Dignitas International, a Canadian-based NGO which tailor-made a health worker toolkit for rural Africa, wants to see if that same model can improve health care in Canada’s north.
Health care needs in rural Africa parallel those in Canada’s remote, northern regions. Both regions have chronic, health care worker shortages, lack sophisticated diagnostic technologies and rely mainly on nurses – not physicians – to treat patients.
Dignitas International has spent the last seven years in Malawi training health workers, identifying barriers to health care and collaborating with nurses, doctors, and researchers to develop practical and effective health care innovations.
One such innovation is Streamlined Tools and Training (STAT). With funding support from the Canadian government and developed in partnership with researchers at the University of Cape Town’s Knowledge Translation Unit in South Africa, STAT helps health workers treat conditions such as HIV/AIDS, tuberculosis, malaria, and pneumonia. The toolkit and practical training help health workers in Malawi identify diseases and infections that are often missed or misdiagnosed, especially in rural areas where many health workers are overworked and experience higher disease prevalence rates.
“STAT is a tool that guides health workers in Africa to make better, more evidence-based decisions, “ said Dr. Michael Schull, Project Lead, Physician and Scientist at Sunnybrook Health Sciences Centre. “For example, if a patient comes to clinic with a fever and cough, a health worker might assume that it is pneumonia. STAT reminds the health worker to enquire about other possibilities including tuberculosis and malaria.”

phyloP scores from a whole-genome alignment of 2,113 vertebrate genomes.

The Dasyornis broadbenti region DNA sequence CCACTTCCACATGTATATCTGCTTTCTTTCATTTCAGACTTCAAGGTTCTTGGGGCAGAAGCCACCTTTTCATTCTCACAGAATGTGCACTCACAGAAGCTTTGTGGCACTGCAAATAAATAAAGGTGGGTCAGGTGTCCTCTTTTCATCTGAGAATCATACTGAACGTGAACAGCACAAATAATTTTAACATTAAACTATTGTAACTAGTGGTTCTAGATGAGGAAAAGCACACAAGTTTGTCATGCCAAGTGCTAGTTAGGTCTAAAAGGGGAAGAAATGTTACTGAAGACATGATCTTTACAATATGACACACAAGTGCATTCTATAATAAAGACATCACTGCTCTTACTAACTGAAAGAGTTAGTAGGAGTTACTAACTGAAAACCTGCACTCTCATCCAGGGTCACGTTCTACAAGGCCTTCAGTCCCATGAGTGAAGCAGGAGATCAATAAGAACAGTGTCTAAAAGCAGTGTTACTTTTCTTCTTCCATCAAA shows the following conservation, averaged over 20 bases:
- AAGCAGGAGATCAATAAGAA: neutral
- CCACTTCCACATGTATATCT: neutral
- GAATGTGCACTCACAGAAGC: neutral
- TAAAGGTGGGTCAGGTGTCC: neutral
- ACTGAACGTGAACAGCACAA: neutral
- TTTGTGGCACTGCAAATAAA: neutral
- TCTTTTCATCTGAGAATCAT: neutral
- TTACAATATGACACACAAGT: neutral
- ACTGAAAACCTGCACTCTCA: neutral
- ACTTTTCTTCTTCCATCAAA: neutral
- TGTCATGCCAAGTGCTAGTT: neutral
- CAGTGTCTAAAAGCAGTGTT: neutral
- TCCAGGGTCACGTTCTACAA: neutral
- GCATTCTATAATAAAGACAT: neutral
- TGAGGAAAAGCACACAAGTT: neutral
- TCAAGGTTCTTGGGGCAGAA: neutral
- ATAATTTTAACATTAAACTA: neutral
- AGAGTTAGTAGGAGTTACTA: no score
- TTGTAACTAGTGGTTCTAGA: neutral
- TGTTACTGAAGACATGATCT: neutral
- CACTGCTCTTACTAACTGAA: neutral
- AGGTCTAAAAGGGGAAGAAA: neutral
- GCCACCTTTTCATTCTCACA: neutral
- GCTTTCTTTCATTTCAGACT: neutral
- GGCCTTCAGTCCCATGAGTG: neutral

Kick-started with a $200,000 grant from the Royal Bank of Canada (RBC), Dignitas researchers will conduct an assessment to determine if similar tools and practices can be applied in northern Canada. In many of these communities, the risks of maternal mortality are double and tuberculosis rates are at least five times the national average. Practical tools and training have the potential to dramatically improve the delivery of care and health of these populations.
“At Dignitas, we are trying to apply expertise gained in resource-strapped communities to improve health care around the world, including here at home”, said Barry Burciul, Associate Director of Research and Knowledge Translation for Dignitas International. “Our aim is to defend the health and dignity of the world’s most vulnerable. We cannot ignore the reality that Canada’s northern communities are also in need.”
Dignitas International is a Canadian leader developing solutions for global health. Committed to innovation since 2004, Dignitas works with patients, health workers, researchers, and policymakers to tackle barriers to health care in resource-limited communities. Combining frontline expertise and rigorous research, we save lives and defend the health and dignity of the world’s most vulnerable by increasing access to care, strengthening health systems, and shaping health policy at the regional and global levels.
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